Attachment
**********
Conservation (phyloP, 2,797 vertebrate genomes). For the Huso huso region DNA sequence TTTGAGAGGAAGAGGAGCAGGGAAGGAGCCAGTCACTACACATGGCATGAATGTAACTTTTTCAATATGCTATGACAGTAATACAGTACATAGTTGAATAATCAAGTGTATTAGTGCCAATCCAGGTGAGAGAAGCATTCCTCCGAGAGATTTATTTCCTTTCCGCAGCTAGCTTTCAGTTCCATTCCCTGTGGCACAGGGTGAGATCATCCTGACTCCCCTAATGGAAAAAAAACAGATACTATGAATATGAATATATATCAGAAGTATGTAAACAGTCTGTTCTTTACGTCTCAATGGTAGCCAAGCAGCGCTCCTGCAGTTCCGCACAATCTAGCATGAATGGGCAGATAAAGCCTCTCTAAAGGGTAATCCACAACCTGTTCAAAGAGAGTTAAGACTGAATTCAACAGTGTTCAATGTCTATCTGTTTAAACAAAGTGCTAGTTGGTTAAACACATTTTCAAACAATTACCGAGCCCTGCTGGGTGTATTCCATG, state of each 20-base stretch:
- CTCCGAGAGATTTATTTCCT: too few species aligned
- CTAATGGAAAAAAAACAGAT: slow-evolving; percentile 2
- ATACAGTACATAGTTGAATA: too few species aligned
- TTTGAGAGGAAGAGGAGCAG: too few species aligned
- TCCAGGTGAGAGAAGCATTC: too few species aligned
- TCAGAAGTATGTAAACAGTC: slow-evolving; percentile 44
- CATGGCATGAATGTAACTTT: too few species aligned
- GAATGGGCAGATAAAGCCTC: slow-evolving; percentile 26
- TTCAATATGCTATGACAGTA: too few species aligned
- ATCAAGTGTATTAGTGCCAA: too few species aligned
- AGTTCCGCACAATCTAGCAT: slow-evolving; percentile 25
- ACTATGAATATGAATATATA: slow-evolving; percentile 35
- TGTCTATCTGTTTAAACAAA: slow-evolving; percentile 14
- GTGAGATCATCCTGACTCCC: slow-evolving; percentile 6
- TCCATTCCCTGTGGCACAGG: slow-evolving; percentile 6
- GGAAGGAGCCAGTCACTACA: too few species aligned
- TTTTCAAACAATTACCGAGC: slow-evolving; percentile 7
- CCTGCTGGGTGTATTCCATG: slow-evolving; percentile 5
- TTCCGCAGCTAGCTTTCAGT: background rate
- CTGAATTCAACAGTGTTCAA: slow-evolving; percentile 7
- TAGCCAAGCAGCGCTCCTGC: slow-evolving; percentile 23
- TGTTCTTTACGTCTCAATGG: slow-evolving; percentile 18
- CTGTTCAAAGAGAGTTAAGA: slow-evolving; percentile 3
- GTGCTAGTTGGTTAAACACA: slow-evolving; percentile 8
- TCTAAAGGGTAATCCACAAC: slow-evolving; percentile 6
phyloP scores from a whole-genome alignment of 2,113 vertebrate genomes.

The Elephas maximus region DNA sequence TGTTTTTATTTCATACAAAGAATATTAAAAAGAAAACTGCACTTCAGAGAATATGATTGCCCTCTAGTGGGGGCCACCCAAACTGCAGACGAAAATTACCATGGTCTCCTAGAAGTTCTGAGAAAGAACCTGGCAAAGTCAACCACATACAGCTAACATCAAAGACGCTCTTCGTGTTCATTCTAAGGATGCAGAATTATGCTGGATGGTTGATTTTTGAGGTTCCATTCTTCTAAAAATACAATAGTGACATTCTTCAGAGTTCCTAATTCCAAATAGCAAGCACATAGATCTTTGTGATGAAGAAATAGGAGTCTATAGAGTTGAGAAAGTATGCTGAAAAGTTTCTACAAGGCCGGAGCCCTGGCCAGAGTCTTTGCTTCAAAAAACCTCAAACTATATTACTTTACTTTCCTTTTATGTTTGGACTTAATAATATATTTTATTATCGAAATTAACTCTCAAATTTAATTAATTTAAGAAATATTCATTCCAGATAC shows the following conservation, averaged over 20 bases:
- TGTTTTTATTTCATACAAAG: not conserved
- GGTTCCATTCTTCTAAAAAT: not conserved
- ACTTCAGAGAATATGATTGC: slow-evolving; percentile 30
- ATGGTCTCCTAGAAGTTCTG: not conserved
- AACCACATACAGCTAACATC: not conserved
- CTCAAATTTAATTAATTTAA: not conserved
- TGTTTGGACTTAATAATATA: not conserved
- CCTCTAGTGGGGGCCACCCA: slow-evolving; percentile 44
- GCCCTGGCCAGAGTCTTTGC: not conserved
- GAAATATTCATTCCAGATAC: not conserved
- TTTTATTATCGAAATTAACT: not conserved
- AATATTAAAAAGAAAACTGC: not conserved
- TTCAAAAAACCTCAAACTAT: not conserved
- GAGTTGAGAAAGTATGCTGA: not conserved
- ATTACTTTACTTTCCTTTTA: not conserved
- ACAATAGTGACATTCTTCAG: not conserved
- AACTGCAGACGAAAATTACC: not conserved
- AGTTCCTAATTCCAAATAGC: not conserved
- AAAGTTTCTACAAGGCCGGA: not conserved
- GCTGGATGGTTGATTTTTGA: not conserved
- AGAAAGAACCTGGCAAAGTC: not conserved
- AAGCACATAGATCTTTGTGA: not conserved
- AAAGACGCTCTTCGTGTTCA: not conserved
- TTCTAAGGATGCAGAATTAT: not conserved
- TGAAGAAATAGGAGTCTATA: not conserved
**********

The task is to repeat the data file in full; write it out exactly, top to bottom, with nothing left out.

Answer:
Conservation (phyloP, 2,797 vertebrate genomes). For the Huso huso region DNA sequence TTTGAGAGGAAGAGGAGCAGGGAAGGAGCCAGTCACTACACATGGCATGAATGTAACTTTTTCAATATGCTATGACAGTAATACAGTACATAGTTGAATAATCAAGTGTATTAGTGCCAATCCAGGTGAGAGAAGCATTCCTCCGAGAGATTTATTTCCTTTCCGCAGCTAGCTTTCAGTTCCATTCCCTGTGGCACAGGGTGAGATCATCCTGACTCCCCTAATGGAAAAAAAACAGATACTATGAATATGAATATATATCAGAAGTATGTAAACAGTCTGTTCTTTACGTCTCAATGGTAGCCAAGCAGCGCTCCTGCAGTTCCGCACAATCTAGCATGAATGGGCAGATAAAGCCTCTCTAAAGGGTAATCCACAACCTGTTCAAAGAGAGTTAAGACTGAATTCAACAGTGTTCAATGTCTATCTGTTTAAACAAAGTGCTAGTTGGTTAAACACATTTTCAAACAATTACCGAGCCCTGCTGGGTGTATTCCATG, state of each 20-base stretch:
- CTCCGAGAGATTTATTTCCT: too few species aligned
- CTAATGGAAAAAAAACAGAT: slow-evolving; percentile 2
- ATACAGTACATAGTTGAATA: too few species aligned
- TTTGAGAGGAAGAGGAGCAG: too few species aligned
- TCCAGGTGAGAGAAGCATTC: too few species aligned
- TCAGAAGTATGTAAACAGTC: slow-evolving; percentile 44
- CATGGCATGAATGTAACTTT: too few species aligned
- GAATGGGCAGATAAAGCCTC: slow-evolving; percentile 26
- TTCAATATGCTATGACAGTA: too few species aligned
- ATCAAGTGTATTAGTGCCAA: too few species aligned
- AGTTCCGCACAATCTAGCAT: slow-evolving; percentile 25
- ACTATGAATATGAATATATA: slow-evolving; percentile 35
- TGTCTATCTGTTTAAACAAA: slow-evolving; percentile 14
- GTGAGATCATCCTGACTCCC: slow-evolving; percentile 6
- TCCATTCCCTGTGGCACAGG: slow-evolving; percentile 6
- GGAAGGAGCCAGTCACTACA: too few species aligned
- TTTTCAAACAATTACCGAGC: slow-evolving; percentile 7
- CCTGCTGGGTGTATTCCATG: slow-evolving; percentile 5
- TTCCGCAGCTAGCTTTCAGT: background rate
- CTGAATTCAACAGTGTTCAA: slow-evolving; percentile 7
- TAGCCAAGCAGCGCTCCTGC: slow-evolving; percentile 23
- TGTTCTTTACGTCTCAATGG: slow-evolving; percentile 18
- CTGTTCAAAGAGAGTTAAGA: slow-evolving; percentile 3
- GTGCTAGTTGGTTAAACACA: slow-evolving; percentile 8
- TCTAAAGGGTAATCCACAAC: slow-evolving; percentile 6
phyloP scores from a whole-genome alignment of 2,113 vertebrate genomes.

The Elephas maximus region DNA sequence TGTTTTTATTTCATACAAAGAATATTAAAAAGAAAACTGCACTTCAGAGAATATGATTGCCCTCTAGTGGGGGCCACCCAAACTGCAGACGAAAATTACCATGGTCTCCTAGAAGTTCTGAGAAAGAACCTGGCAAAGTCAACCACATACAGCTAACATCAAAGACGCTCTTCGTGTTCATTCTAAGGATGCAGAATTATGCTGGATGGTTGATTTTTGAGGTTCCATTCTTCTAAAAATACAATAGTGACATTCTTCAGAGTTCCTAATTCCAAATAGCAAGCACATAGATCTTTGTGATGAAGAAATAGGAGTCTATAGAGTTGAGAAAGTATGCTGAAAAGTTTCTACAAGGCCGGAGCCCTGGCCAGAGTCTTTGCTTCAAAAAACCTCAAACTATATTACTTTACTTTCCTTTTATGTTTGGACTTAATAATATATTTTATTATCGAAATTAACTCTCAAATTTAATTAATTTAAGAAATATTCATTCCAGATAC shows the following conservation, averaged over 20 bases:
- TGTTTTTATTTCATACAAAG: not conserved
- GGTTCCATTCTTCTAAAAAT: not conserved
- ACTTCAGAGAATATGATTGC: slow-evolving; percentile 30
- ATGGTCTCCTAGAAGTTCTG: not conserved
- AACCACATACAGCTAACATC: not conserved
- CTCAAATTTAATTAATTTAA: not conserved
- TGTTTGGACTTAATAATATA: not conserved
- CCTCTAGTGGGGGCCACCCA: slow-evolving; percentile 44
- GCCCTGGCCAGAGTCTTTGC: not conserved
- GAAATATTCATTCCAGATAC: not conserved
- TTTTATTATCGAAATTAACT: not conserved
- AATATTAAAAAGAAAACTGC: not conserved
- TTCAAAAAACCTCAAACTAT: not conserved
- GAGTTGAGAAAGTATGCTGA: not conserved
- ATTACTTTACTTTCCTTTTA: not conserved
- ACAATAGTGACATTCTTCAG: not conserved
- AACTGCAGACGAAAATTACC: not conserved
- AGTTCCTAATTCCAAATAGC: not conserved
- AAAGTTTCTACAAGGCCGGA: not conserved
- GCTGGATGGTTGATTTTTGA: not conserved
- AGAAAGAACCTGGCAAAGTC: not conserved
- AAGCACATAGATCTTTGTGA: not conserved
- AAAGACGCTCTTCGTGTTCA: not conserved
- TTCTAAGGATGCAGAATTAT: not conserved
- TGAAGAAATAGGAGTCTATA: not conserved